Citigroup Hires Top Model to Perk Up Equity Derivatives Business

stoltz Citigroup Hires <em><noscript><img class=So you’ve got slumping equity sales. You’ve already hired executives away from some of your competitors, and you’re hopeful that you’ve managed your way through some of the problems that plagued the business in last year. But look, this is 2012, volume is down, you need a little extra something to get perk your clients’ ears up.

Okay, so you’re Citigroup:

And you hit upon an idea. There’s a certain equity-derivatives salesperson around town who might be available. It’s not just that she used to be a Ford Model (American Eagle, Abercrombie & Fitch and Nordstrom, thank you very much), or that she was a contestant on the fifth cycle of America’s Next Top Model (Business Insider remembers our heroine, who later “helped create a lesbian blog called OutNYLez,” for kissing fellow contestant Sarah Rhoades in a limo).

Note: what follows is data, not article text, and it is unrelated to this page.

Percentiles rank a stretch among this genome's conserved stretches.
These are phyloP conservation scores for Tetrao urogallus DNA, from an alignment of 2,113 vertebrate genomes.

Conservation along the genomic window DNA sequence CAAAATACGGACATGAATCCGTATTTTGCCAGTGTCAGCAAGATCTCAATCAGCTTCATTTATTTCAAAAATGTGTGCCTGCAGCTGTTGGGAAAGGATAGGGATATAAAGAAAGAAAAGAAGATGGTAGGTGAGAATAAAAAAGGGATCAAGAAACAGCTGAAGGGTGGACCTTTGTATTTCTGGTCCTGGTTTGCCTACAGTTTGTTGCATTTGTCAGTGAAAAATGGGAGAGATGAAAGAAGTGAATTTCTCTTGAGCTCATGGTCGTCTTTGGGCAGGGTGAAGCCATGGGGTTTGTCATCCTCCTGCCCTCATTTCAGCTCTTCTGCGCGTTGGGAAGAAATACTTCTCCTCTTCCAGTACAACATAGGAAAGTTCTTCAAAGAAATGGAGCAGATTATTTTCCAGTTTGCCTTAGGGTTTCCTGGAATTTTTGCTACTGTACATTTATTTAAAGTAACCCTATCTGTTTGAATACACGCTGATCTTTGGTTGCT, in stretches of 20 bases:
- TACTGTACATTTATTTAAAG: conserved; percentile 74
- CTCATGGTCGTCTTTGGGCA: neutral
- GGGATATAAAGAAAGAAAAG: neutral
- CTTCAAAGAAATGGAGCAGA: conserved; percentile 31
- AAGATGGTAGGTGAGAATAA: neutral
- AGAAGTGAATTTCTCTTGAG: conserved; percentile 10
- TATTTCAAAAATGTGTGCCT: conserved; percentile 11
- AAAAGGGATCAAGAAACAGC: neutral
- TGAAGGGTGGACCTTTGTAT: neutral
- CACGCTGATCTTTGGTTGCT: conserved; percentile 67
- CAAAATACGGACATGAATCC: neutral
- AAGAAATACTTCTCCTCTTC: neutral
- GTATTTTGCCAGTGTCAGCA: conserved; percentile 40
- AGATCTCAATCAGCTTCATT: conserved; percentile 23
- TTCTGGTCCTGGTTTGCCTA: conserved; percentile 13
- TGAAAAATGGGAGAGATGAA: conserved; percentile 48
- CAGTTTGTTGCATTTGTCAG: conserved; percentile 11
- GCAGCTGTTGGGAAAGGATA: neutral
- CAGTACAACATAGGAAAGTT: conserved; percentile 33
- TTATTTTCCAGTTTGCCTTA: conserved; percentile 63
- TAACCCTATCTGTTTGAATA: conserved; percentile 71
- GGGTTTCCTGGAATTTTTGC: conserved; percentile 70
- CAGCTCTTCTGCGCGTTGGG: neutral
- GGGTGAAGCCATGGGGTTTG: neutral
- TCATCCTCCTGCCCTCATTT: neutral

Her whole résumé screams that this is someone that your clients will want to know: Goldman Sachs internship, check. Forthcoming book on our collective social media obsession, check. MTV host? HuffPo blogger? SAT tutor? All of that.

Per Bloomberg:

Citigroup Inc. (C), the third-biggest U.S. bank by assets, hired former “America’s Next Top Model” contestant and MTV anchor Kimberley Stolz for a job in equity- derivative sales, said two people familiar with the matter.

Stolz, 29, left brokerage BTIG LLC to join Citigroup, according to the people, who requested anonymity because the move isn’t public. Stolz will be a vice president and report to David Silber, head of flow equity-derivative sales, the people said. Simon Yates oversees global equity derivatives.

Chief Executive Officer Vikram Pandit, 55, is seeking to halt a slump in the equities business after revenue tumbled more than 40 percent in the 12 months ended June 30 from the previous year. The bank overhauled the unit in March and has since lured equity-derivatives executives from competitors including Citadel LLC, Jefferies Group Inc. (JEF) and Deutsche Bank AG.

“Our business is past the problems of the second half of last year and we continue to execute well,” Chief Financial Officer John Gerspach, 59, told analysts last month. “Low levels of client activity remain a substantial challenge and that will likely continue into the third quarter.”

Good hire.